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Can’t Find My Way Out Of A Paper Bag

By Steve Bietz

Burke County



Although the American cartoonist, Charles Schulz, passed away over 20 years ago. His influence on society lives on in his comic strip creation called Peanuts. I was reminded of the genius of Charles Schulz just this week as I was sorting through an old cache of newspapers and magazines that I had kept because at one point, they had caught my eye.  A Peanuts cartoon was among the stack.  It starts with Lucy at her five-cent psychology booth, where Charlie Brown has stopped for advice about life.

“Life is like a deck chair, Charlie,” she says.  “On the cruise ship of life, some people place their deck chair at the rear of the ship so they can see where they’ve been.  Others place their deck chair at the front of the ship so they can see where they’re going.”

The good “doctor” looks at her puzzled client and asks, “Which way is your deck chair facing?”   Without hesitation, Charlie replied with gloominess, “I can’t even get my deck chair unfolded.”

Indeed, I often believe I got stuck with that same deck chair, Charlie.   I was talking to one of my church members the other day, and we were comparing our inabilities.  You know, the who is the worse game.  We both sounded a lot like Charlie Brown.  I told my church family member how dumb I could be, while he came back with his own rendition of how dumb he could be.  I’m not sure who won.  He got in the last word with the standard comeback, “Pastor, sometimes I can’t find my way out of a paper bag.”  I only responded with a nod and a smile to my church member, but on the inside, just to myself, I admitted that those paper bags can be rather formidable.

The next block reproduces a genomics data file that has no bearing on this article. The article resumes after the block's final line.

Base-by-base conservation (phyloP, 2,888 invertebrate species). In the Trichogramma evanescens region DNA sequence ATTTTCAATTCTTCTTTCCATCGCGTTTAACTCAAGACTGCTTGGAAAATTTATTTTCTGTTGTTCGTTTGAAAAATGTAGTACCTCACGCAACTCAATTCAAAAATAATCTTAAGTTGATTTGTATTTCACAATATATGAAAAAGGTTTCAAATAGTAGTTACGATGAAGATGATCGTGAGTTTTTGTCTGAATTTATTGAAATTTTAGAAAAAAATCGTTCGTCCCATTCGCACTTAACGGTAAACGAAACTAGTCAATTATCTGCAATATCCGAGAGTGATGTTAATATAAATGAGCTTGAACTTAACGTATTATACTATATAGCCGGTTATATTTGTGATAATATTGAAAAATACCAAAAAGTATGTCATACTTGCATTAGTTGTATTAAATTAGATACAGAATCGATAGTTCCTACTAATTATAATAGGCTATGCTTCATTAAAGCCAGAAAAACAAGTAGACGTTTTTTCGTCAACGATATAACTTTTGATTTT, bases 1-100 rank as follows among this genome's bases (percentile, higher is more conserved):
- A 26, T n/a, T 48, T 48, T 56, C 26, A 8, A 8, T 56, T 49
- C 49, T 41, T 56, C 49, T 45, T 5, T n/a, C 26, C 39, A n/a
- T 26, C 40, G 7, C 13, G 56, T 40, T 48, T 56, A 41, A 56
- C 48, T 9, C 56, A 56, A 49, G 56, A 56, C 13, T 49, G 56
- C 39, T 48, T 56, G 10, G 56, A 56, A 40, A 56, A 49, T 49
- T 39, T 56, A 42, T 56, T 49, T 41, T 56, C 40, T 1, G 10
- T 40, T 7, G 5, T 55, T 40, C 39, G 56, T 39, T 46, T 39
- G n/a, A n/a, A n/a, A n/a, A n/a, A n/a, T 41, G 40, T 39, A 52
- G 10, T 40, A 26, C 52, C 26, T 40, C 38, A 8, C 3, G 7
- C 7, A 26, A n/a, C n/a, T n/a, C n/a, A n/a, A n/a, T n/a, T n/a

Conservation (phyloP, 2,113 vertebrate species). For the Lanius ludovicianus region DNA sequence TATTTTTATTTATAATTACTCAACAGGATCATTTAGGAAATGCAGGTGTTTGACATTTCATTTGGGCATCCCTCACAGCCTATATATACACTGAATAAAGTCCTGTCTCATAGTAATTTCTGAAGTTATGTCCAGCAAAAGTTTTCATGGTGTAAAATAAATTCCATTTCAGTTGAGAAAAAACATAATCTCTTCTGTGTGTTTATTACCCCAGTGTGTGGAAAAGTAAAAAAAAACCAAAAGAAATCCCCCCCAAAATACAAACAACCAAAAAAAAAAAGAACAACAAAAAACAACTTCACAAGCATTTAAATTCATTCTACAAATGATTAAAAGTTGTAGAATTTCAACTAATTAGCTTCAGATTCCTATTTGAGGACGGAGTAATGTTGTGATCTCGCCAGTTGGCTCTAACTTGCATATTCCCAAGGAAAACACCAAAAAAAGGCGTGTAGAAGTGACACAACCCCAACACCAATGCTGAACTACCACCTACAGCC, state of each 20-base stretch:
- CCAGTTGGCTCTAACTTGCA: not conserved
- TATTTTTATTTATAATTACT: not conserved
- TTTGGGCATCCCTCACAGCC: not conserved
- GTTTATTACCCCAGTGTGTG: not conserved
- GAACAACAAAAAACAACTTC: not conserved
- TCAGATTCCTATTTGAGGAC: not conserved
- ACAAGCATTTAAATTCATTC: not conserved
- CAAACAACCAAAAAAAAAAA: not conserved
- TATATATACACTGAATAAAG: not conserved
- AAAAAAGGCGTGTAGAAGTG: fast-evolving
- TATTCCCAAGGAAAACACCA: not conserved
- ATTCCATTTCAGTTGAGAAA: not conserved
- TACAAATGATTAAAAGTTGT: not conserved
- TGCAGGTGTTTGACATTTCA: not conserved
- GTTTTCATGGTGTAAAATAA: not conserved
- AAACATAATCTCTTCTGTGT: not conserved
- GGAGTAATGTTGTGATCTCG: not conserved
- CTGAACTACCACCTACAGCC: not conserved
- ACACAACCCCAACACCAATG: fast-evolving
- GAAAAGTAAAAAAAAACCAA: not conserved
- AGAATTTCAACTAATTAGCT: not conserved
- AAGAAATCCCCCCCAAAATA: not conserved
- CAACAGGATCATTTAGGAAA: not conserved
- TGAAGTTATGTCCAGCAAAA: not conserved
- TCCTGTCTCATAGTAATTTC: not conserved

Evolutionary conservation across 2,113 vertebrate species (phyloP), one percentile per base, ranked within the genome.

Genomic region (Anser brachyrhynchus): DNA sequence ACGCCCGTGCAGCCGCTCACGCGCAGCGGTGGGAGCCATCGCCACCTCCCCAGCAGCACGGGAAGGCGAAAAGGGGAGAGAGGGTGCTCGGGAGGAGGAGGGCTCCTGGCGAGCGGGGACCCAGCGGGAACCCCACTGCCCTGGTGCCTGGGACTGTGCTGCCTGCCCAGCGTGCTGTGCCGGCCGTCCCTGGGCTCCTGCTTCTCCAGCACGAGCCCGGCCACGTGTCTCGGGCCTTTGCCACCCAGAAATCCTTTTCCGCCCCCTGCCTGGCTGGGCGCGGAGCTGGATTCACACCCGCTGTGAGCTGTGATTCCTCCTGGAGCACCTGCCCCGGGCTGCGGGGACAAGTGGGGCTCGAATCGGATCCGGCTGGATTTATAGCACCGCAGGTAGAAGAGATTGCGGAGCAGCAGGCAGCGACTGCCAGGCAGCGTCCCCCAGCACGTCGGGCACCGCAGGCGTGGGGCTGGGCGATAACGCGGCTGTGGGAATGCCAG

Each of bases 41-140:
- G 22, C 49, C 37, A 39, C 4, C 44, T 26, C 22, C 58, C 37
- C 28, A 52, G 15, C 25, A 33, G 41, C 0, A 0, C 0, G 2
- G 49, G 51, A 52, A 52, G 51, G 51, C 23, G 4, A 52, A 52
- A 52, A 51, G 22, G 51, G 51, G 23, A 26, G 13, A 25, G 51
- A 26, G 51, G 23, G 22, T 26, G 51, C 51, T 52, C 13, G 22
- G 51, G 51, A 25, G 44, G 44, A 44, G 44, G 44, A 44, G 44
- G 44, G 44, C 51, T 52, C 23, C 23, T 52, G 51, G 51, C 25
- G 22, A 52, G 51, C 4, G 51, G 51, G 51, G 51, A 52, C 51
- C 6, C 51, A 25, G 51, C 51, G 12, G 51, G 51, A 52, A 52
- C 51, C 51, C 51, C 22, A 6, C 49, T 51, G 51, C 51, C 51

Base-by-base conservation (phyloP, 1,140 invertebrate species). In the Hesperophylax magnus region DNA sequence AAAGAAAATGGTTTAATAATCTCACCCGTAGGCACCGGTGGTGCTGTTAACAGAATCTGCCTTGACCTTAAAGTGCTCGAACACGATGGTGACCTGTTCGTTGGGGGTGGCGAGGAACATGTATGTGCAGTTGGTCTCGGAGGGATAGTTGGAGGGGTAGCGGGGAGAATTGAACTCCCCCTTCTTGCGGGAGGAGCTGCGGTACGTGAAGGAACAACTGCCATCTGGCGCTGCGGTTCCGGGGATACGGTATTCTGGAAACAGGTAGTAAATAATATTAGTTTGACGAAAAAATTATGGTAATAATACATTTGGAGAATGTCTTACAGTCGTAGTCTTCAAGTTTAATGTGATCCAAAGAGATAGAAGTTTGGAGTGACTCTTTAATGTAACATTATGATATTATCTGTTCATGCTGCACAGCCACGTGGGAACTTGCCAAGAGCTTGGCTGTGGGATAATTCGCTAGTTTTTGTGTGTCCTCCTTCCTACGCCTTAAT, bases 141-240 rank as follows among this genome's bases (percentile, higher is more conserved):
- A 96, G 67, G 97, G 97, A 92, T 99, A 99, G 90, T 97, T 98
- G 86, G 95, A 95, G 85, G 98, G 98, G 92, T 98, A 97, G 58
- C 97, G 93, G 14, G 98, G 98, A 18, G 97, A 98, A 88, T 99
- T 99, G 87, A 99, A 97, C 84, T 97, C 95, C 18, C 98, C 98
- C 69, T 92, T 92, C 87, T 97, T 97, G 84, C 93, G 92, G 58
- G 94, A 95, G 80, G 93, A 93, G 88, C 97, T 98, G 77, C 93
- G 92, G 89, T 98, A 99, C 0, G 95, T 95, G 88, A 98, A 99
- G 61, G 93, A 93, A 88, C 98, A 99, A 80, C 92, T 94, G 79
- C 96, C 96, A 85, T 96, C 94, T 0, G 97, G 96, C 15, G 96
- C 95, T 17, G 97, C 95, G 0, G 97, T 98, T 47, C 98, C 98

If I pray for direction and God’s guiding hand, why can’t I find my way out of a paper bag?  One of my favorite authors, Ellen White, penned these words on page 196 in her book, LIFE SKETCHES.  “We have nothing to fear for the future, except as we shall forget the way the Lord has led us, and His teaching in our past history.”  In the book of Hebrews, which most scholars attribute to the apostle Paul, we find the writer qualifying his previous words in Hebrews chapter 11 where he expounds eloquently on the faithfulness of an assortment of people we read about in scripture.  I find myself concerned with me and my deck chair as I read Hebrews chapter 11.   I mean if a paper bag trips me up, then I certainly cannot add my name to the faithfulness list that Paul shares.

But it is then that Paul gives council that I seem to forget so easily.  “Therefore we also, since we are surrounded by so great a cloud of witnesses, let us lay aside every weight and the sin that so easily ensnares us, and let us run with endurance the race that is set before us, looking unto Jesus, the author, and finisher of our faith.” Hebrews 12:1,2.  When I am beaten by a deck chair of life, it is when I forget who the author of my faith is.  When a paper bag baffles me, it is usually because I have let it slip my mind who is the finisher of my faith.

We are hoping I pray, coming out of an unprecedented time, where a virus paper bag has kept us locked up.  We can’t seem to unfold our deck chair pandemic.  But we can have that blessed assurance that deck chairs, and paper bags that ensnare us, are no match to the Author and Finisher of our faith.


Steve Bietz is the pastor at Morganton Seventh Day Adventist Church.


You can read more from Steve HERE.